In the summer of 2006, the American Cancer Society approached the board of pharmacy with the possibility of creating a drug donation and repository program in North Dakota. The program discussed and envisioned was one where the North Dakota Board of Pharmacy would develop criteria for the establishment of the program and register voluntary participants for the intake of donated items as well as for the dispensing of items.
As a result, on April 17, 2007 Governor John Hoeven signed House Bill 1256, which took effect July 1,2007, authorizing a state Prescription Drug Repository Program to collect and distribute unused medications so that pharmacies and physicians can dispense them to those who need them. A drug donated or dispensed under the program must be in the original, unopened package, except drugs packaged in single-unit doses, or punch cards, may be accepted and dispensed if the outside packaging has been opened and the single-unit dose package is unopened. A few cases in which the shipped package has not been opened may also be allowed.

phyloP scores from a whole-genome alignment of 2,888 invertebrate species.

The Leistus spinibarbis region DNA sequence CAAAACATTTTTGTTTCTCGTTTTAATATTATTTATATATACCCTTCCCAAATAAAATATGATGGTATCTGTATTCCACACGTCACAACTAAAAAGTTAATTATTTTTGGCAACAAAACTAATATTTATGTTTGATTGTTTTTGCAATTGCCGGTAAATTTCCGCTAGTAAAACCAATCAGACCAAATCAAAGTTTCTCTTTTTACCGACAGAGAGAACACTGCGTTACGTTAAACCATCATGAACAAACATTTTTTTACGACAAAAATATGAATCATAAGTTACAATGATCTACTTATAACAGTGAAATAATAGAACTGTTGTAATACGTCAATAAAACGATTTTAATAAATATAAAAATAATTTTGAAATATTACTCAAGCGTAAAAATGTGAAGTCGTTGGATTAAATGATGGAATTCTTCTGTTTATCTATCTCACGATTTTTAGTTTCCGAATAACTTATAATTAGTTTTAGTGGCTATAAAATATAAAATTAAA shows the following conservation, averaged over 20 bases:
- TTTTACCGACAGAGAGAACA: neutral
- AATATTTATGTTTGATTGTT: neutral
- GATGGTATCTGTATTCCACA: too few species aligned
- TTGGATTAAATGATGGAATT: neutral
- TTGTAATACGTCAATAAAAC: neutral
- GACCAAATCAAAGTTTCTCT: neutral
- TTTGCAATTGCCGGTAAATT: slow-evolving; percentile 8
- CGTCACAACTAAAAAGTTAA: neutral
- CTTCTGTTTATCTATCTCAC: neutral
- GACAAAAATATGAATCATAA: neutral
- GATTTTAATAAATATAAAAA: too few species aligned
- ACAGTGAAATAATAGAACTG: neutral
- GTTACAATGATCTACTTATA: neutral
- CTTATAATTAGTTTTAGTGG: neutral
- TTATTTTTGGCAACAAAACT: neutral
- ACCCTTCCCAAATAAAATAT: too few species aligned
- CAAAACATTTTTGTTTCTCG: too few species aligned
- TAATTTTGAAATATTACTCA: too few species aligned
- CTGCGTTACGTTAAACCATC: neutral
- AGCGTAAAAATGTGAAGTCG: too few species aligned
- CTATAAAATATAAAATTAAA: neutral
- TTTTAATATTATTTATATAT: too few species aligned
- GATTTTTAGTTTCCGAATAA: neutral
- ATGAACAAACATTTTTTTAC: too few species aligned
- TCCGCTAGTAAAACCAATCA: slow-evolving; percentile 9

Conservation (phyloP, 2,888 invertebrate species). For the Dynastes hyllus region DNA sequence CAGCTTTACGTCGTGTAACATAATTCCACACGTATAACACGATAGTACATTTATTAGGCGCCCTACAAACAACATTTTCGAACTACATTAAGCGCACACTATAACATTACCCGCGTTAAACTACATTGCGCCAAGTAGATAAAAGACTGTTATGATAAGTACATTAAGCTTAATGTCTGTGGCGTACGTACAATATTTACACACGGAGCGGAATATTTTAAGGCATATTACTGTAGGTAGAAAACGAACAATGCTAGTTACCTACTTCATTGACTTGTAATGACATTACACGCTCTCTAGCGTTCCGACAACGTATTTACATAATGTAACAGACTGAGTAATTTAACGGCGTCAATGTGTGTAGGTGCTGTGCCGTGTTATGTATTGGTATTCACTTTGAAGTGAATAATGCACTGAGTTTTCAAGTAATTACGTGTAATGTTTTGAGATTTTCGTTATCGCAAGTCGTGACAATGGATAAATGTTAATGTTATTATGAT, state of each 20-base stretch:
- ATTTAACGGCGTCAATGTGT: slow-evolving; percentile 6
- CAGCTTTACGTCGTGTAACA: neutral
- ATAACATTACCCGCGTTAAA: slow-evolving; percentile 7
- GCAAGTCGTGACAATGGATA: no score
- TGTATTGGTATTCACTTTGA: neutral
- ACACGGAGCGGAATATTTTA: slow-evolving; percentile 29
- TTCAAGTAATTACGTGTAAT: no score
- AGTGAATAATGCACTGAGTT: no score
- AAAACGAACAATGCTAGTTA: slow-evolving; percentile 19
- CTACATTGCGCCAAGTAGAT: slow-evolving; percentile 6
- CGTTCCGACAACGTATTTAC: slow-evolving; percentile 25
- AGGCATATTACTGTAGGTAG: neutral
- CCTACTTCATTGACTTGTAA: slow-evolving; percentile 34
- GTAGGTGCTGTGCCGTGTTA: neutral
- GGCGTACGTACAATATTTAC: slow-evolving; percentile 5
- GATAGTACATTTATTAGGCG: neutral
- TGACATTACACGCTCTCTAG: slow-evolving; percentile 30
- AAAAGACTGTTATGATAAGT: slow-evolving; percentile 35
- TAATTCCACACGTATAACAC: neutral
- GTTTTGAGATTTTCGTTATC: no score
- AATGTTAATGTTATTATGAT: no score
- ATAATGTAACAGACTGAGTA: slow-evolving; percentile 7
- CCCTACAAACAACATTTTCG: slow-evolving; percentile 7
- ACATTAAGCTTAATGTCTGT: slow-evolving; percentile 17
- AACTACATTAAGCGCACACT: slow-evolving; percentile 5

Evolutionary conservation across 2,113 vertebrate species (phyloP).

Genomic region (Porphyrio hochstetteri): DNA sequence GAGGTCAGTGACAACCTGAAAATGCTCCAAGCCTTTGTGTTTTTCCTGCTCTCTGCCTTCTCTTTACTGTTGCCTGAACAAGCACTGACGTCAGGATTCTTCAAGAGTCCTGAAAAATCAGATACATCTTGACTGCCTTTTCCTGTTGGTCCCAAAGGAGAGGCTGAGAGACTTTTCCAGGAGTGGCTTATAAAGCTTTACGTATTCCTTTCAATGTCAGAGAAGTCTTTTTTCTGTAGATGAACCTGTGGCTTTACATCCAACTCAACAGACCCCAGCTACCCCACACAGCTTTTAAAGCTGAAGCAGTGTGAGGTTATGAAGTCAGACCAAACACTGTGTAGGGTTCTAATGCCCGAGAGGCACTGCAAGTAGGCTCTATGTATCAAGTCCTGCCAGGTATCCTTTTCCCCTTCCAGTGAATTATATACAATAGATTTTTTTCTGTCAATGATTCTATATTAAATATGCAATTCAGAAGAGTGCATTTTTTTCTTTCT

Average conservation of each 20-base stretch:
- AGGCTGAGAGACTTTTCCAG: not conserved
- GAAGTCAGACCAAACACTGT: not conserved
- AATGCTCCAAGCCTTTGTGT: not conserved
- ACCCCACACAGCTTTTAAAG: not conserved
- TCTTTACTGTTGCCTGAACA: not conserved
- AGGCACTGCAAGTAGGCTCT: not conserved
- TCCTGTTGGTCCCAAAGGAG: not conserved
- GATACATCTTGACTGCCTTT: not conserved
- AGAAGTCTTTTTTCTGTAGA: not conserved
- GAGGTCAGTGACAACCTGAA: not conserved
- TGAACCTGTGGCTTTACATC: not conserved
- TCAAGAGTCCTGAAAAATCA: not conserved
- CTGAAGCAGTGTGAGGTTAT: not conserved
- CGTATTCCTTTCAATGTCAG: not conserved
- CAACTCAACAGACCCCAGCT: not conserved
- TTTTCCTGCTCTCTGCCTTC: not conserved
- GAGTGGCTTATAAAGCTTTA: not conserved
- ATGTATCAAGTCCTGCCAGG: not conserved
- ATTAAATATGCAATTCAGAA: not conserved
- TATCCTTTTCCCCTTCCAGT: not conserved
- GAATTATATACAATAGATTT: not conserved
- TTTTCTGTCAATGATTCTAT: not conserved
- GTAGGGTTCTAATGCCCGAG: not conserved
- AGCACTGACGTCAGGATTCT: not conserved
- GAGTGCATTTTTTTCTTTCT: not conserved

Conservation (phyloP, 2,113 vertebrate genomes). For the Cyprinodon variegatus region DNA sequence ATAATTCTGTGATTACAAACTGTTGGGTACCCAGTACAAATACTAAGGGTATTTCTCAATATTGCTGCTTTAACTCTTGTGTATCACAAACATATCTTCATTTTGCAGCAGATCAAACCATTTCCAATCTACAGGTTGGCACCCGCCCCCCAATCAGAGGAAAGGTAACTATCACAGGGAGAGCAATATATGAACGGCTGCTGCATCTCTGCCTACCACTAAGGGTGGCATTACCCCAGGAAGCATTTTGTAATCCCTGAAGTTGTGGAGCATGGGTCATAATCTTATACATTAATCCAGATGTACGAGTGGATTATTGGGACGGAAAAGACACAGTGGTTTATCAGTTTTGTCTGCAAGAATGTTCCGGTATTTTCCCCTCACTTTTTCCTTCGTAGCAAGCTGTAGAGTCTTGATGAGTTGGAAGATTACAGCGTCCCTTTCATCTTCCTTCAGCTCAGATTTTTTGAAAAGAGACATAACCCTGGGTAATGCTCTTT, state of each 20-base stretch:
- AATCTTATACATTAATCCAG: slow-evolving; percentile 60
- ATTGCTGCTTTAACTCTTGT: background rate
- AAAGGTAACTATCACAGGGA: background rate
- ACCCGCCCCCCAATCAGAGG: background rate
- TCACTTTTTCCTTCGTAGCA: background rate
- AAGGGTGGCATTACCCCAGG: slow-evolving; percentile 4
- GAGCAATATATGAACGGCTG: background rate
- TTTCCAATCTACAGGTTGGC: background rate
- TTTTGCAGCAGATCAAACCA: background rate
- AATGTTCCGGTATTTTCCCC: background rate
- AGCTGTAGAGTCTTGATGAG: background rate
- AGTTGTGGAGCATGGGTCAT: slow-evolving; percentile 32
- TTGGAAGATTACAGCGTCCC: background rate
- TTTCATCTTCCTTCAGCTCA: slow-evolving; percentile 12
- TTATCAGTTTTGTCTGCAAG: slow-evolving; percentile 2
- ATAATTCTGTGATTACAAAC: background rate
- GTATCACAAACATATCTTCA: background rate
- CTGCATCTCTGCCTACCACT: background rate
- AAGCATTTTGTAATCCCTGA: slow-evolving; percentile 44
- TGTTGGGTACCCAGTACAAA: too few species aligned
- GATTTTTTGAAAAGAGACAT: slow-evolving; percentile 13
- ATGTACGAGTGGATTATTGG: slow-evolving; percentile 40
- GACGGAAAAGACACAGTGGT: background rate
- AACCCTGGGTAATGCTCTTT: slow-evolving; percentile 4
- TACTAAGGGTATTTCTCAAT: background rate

Those who choose to volunteer to participate in the dispensing of the donated drugs are defined as either a practitioner or pharmacy that has elected to participate in the program and accept legend drugs, devices, and supplies from donors for the program. Those who receive the donations will be able to post the availability of the medications on a website in which the information is accessible by both patients and practitioners. Pharmacies and practitioners must register with the Board of Pharmacy as participants.
Before being dispensed to an eligible individual, the legend drugs, devices, and supplies donated under the program must be inspected by a pharmacist to determine that they are not adulterated or misbranded. The participating pharmacist or practitioner must keep a record of the source of the donation for 2 years.
Because this is a volunteer program, the dispenser of donated legend drugs, devices, or supplies may not submit a claim or otherwise seek reimbursement from any public or private third-party payer for the cost of donated legend drugs, devices, or supplies dispensed to any eligible individual under the program. The dispenser may charge a small fee of up to 2.5 times the Medicaid fee of $4.60 to cover the costs.
According to a recent article in the Minot Daily News, the program is one of the ways to combat rising drug costs and allow individuals who cannot afford medications to get what they need to lead healthier lives. More information about the Drug Repository Program can be found on the North Dakota Board of Pharmacy website.